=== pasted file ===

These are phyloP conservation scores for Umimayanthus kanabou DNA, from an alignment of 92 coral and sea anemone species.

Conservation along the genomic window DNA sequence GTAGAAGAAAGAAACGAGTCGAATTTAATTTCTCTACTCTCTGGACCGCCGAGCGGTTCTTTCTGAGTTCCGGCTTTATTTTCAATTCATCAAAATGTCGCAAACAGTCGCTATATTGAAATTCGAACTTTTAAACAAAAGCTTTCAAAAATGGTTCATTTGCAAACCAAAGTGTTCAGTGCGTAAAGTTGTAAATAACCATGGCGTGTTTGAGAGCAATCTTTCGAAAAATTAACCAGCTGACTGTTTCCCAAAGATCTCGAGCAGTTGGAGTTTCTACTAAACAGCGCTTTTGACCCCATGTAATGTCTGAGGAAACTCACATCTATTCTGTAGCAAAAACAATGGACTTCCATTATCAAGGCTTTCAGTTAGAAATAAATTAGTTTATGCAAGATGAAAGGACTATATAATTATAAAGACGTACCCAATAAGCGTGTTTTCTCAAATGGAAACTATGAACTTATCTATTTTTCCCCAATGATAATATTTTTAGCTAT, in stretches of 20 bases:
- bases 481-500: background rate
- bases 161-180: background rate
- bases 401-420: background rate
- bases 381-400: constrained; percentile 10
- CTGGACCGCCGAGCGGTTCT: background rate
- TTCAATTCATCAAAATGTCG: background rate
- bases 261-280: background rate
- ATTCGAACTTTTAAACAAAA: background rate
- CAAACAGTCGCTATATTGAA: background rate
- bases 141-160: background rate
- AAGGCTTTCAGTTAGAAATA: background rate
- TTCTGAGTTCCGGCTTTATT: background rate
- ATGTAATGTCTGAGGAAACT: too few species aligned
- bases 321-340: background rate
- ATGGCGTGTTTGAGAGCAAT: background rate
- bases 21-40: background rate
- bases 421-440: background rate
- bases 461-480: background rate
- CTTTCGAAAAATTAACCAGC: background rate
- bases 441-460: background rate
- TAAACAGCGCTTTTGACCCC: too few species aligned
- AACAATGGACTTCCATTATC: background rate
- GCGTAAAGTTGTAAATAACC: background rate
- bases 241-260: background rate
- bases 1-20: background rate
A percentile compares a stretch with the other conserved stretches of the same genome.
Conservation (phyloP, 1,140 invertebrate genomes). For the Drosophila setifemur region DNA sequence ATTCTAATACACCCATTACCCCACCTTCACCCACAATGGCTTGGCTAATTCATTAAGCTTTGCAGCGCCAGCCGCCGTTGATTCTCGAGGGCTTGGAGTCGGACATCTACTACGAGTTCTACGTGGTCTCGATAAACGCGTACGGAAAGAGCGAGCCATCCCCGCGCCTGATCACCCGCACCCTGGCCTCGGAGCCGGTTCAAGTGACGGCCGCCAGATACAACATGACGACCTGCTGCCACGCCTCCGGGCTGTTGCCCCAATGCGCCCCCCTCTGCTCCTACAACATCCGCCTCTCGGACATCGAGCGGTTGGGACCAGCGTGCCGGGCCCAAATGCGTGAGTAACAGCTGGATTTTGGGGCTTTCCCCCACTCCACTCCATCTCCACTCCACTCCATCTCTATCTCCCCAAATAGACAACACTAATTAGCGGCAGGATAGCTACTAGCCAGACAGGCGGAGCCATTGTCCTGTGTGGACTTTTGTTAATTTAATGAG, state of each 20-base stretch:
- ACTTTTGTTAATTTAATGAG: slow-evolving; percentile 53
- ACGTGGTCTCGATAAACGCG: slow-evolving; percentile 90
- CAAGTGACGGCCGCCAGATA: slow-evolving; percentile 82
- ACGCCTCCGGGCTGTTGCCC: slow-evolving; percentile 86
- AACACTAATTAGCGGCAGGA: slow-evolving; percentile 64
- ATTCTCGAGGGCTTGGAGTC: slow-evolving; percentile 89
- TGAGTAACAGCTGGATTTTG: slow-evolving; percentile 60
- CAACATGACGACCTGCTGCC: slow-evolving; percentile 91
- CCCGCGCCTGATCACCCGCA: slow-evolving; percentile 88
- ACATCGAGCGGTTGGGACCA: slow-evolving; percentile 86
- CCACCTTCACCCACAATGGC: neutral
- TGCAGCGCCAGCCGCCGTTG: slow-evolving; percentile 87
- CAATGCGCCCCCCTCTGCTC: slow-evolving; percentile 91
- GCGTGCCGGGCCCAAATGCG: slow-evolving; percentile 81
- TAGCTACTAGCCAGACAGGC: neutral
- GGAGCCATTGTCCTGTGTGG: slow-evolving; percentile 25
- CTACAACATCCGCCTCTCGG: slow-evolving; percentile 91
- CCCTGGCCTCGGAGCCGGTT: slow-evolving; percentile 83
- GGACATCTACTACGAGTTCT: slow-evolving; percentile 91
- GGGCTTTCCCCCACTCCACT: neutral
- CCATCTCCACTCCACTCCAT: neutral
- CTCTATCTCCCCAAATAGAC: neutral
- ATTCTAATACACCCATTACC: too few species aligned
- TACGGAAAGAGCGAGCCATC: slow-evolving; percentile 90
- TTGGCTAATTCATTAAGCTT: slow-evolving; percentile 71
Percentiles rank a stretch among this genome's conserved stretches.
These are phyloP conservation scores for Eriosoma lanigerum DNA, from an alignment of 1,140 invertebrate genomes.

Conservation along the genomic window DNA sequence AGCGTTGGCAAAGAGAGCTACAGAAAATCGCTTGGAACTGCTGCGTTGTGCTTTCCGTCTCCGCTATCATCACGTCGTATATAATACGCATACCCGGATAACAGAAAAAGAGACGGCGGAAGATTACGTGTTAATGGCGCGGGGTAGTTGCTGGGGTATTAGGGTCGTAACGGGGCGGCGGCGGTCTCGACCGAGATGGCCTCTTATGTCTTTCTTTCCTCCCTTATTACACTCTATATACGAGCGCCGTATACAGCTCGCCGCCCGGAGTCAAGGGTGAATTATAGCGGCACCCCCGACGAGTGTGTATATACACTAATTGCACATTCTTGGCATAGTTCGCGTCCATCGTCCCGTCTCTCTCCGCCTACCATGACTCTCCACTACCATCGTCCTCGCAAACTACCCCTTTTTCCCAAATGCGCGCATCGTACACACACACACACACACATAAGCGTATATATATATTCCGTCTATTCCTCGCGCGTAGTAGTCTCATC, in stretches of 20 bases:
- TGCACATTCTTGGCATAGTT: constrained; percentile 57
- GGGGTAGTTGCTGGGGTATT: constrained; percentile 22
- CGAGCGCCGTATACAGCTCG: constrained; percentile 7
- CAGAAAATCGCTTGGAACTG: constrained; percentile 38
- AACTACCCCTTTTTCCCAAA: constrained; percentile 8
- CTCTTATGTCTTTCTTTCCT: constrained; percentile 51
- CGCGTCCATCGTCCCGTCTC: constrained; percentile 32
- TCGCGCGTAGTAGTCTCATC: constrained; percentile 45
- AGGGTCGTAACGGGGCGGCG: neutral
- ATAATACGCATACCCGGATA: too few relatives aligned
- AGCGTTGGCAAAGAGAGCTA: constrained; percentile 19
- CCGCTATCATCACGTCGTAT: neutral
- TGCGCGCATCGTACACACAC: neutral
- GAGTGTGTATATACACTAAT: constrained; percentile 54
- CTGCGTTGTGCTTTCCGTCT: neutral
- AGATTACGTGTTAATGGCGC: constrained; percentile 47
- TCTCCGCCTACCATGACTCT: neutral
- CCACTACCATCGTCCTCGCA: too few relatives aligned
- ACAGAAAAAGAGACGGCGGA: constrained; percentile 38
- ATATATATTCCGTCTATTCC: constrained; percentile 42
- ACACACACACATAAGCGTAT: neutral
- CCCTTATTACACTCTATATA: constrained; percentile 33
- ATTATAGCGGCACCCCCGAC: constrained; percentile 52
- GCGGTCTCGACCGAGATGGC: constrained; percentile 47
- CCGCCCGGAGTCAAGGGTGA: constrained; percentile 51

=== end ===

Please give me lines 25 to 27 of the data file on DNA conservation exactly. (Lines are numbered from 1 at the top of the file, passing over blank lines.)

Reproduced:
- GCGTAAAGTTGTAAATAACC: background rate
- bases 241-260: background rate
- bases 1-20: background rate